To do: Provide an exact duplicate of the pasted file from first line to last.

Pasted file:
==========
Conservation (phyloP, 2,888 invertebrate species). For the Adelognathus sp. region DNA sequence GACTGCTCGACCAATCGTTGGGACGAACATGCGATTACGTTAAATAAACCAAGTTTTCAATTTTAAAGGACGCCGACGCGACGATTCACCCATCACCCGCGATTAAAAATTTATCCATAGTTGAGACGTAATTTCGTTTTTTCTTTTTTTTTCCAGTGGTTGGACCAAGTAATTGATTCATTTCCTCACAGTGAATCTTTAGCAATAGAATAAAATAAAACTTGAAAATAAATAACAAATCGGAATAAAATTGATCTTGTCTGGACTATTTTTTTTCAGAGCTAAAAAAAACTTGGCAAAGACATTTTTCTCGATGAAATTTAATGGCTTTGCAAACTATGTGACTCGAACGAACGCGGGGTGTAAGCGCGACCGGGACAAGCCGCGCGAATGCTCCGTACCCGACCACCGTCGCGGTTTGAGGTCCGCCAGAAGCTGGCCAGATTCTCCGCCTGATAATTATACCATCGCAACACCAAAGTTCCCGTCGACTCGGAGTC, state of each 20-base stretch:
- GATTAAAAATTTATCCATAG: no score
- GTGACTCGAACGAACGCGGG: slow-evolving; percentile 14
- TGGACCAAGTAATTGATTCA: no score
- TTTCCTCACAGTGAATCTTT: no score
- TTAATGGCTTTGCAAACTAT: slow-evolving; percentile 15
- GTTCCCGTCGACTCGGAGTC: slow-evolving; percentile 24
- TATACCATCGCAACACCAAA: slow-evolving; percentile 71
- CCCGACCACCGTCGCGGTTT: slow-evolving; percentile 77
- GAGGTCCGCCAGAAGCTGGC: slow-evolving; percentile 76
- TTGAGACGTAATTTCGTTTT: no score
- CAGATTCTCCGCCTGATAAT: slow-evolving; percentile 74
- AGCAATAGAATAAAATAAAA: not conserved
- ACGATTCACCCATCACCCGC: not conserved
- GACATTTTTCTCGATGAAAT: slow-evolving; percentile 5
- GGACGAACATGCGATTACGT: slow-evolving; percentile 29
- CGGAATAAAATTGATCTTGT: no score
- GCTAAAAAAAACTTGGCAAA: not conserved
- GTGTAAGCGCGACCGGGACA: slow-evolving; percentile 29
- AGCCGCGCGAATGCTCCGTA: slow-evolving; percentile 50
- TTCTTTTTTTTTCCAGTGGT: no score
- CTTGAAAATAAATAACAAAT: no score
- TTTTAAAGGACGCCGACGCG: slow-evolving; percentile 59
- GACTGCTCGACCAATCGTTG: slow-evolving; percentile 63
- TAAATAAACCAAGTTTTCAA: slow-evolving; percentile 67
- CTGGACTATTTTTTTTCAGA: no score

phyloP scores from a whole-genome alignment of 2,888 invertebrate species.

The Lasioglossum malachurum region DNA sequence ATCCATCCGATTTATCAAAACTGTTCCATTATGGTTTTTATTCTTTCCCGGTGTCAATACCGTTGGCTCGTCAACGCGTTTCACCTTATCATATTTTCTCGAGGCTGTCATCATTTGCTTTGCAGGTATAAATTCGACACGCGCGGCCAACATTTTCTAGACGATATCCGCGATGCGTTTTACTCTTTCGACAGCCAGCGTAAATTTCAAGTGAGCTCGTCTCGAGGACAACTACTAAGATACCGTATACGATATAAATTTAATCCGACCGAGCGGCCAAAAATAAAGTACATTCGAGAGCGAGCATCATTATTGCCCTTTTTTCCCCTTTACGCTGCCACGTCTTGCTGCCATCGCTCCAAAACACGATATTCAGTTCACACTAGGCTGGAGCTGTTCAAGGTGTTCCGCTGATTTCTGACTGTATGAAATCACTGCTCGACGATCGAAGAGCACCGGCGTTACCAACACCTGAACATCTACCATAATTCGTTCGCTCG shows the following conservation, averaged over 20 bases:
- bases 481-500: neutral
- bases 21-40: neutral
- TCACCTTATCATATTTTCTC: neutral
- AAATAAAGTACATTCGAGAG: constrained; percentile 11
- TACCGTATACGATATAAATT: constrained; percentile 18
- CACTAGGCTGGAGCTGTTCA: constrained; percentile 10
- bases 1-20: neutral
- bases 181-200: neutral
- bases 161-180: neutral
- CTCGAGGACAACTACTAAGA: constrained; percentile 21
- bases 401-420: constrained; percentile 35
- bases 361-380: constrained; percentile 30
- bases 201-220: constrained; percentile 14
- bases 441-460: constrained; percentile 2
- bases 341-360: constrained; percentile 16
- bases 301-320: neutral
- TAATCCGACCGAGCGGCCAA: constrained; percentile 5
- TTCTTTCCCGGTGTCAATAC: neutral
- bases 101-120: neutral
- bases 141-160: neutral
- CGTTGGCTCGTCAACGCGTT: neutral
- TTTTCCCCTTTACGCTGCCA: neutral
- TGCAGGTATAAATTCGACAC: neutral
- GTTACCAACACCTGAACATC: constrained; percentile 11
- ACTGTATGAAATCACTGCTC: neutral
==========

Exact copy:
Conservation (phyloP, 2,888 invertebrate species). For the Adelognathus sp. region DNA sequence GACTGCTCGACCAATCGTTGGGACGAACATGCGATTACGTTAAATAAACCAAGTTTTCAATTTTAAAGGACGCCGACGCGACGATTCACCCATCACCCGCGATTAAAAATTTATCCATAGTTGAGACGTAATTTCGTTTTTTCTTTTTTTTTCCAGTGGTTGGACCAAGTAATTGATTCATTTCCTCACAGTGAATCTTTAGCAATAGAATAAAATAAAACTTGAAAATAAATAACAAATCGGAATAAAATTGATCTTGTCTGGACTATTTTTTTTCAGAGCTAAAAAAAACTTGGCAAAGACATTTTTCTCGATGAAATTTAATGGCTTTGCAAACTATGTGACTCGAACGAACGCGGGGTGTAAGCGCGACCGGGACAAGCCGCGCGAATGCTCCGTACCCGACCACCGTCGCGGTTTGAGGTCCGCCAGAAGCTGGCCAGATTCTCCGCCTGATAATTATACCATCGCAACACCAAAGTTCCCGTCGACTCGGAGTC, state of each 20-base stretch:
- GATTAAAAATTTATCCATAG: no score
- GTGACTCGAACGAACGCGGG: slow-evolving; percentile 14
- TGGACCAAGTAATTGATTCA: no score
- TTTCCTCACAGTGAATCTTT: no score
- TTAATGGCTTTGCAAACTAT: slow-evolving; percentile 15
- GTTCCCGTCGACTCGGAGTC: slow-evolving; percentile 24
- TATACCATCGCAACACCAAA: slow-evolving; percentile 71
- CCCGACCACCGTCGCGGTTT: slow-evolving; percentile 77
- GAGGTCCGCCAGAAGCTGGC: slow-evolving; percentile 76
- TTGAGACGTAATTTCGTTTT: no score
- CAGATTCTCCGCCTGATAAT: slow-evolving; percentile 74
- AGCAATAGAATAAAATAAAA: not conserved
- ACGATTCACCCATCACCCGC: not conserved
- GACATTTTTCTCGATGAAAT: slow-evolving; percentile 5
- GGACGAACATGCGATTACGT: slow-evolving; percentile 29
- CGGAATAAAATTGATCTTGT: no score
- GCTAAAAAAAACTTGGCAAA: not conserved
- GTGTAAGCGCGACCGGGACA: slow-evolving; percentile 29
- AGCCGCGCGAATGCTCCGTA: slow-evolving; percentile 50
- TTCTTTTTTTTTCCAGTGGT: no score
- CTTGAAAATAAATAACAAAT: no score
- TTTTAAAGGACGCCGACGCG: slow-evolving; percentile 59
- GACTGCTCGACCAATCGTTG: slow-evolving; percentile 63
- TAAATAAACCAAGTTTTCAA: slow-evolving; percentile 67
- CTGGACTATTTTTTTTCAGA: no score

phyloP scores from a whole-genome alignment of 2,888 invertebrate species.

The Lasioglossum malachurum region DNA sequence ATCCATCCGATTTATCAAAACTGTTCCATTATGGTTTTTATTCTTTCCCGGTGTCAATACCGTTGGCTCGTCAACGCGTTTCACCTTATCATATTTTCTCGAGGCTGTCATCATTTGCTTTGCAGGTATAAATTCGACACGCGCGGCCAACATTTTCTAGACGATATCCGCGATGCGTTTTACTCTTTCGACAGCCAGCGTAAATTTCAAGTGAGCTCGTCTCGAGGACAACTACTAAGATACCGTATACGATATAAATTTAATCCGACCGAGCGGCCAAAAATAAAGTACATTCGAGAGCGAGCATCATTATTGCCCTTTTTTCCCCTTTACGCTGCCACGTCTTGCTGCCATCGCTCCAAAACACGATATTCAGTTCACACTAGGCTGGAGCTGTTCAAGGTGTTCCGCTGATTTCTGACTGTATGAAATCACTGCTCGACGATCGAAGAGCACCGGCGTTACCAACACCTGAACATCTACCATAATTCGTTCGCTCG shows the following conservation, averaged over 20 bases:
- bases 481-500: neutral
- bases 21-40: neutral
- TCACCTTATCATATTTTCTC: neutral
- AAATAAAGTACATTCGAGAG: constrained; percentile 11
- TACCGTATACGATATAAATT: constrained; percentile 18
- CACTAGGCTGGAGCTGTTCA: constrained; percentile 10
- bases 1-20: neutral
- bases 181-200: neutral
- bases 161-180: neutral
- CTCGAGGACAACTACTAAGA: constrained; percentile 21
- bases 401-420: constrained; percentile 35
- bases 361-380: constrained; percentile 30
- bases 201-220: constrained; percentile 14
- bases 441-460: constrained; percentile 2
- bases 341-360: constrained; percentile 16
- bases 301-320: neutral
- TAATCCGACCGAGCGGCCAA: constrained; percentile 5
- TTCTTTCCCGGTGTCAATAC: neutral
- bases 101-120: neutral
- bases 141-160: neutral
- CGTTGGCTCGTCAACGCGTT: neutral
- TTTTCCCCTTTACGCTGCCA: neutral
- TGCAGGTATAAATTCGACAC: neutral
- GTTACCAACACCTGAACATC: constrained; percentile 11
- ACTGTATGAAATCACTGCTC: neutral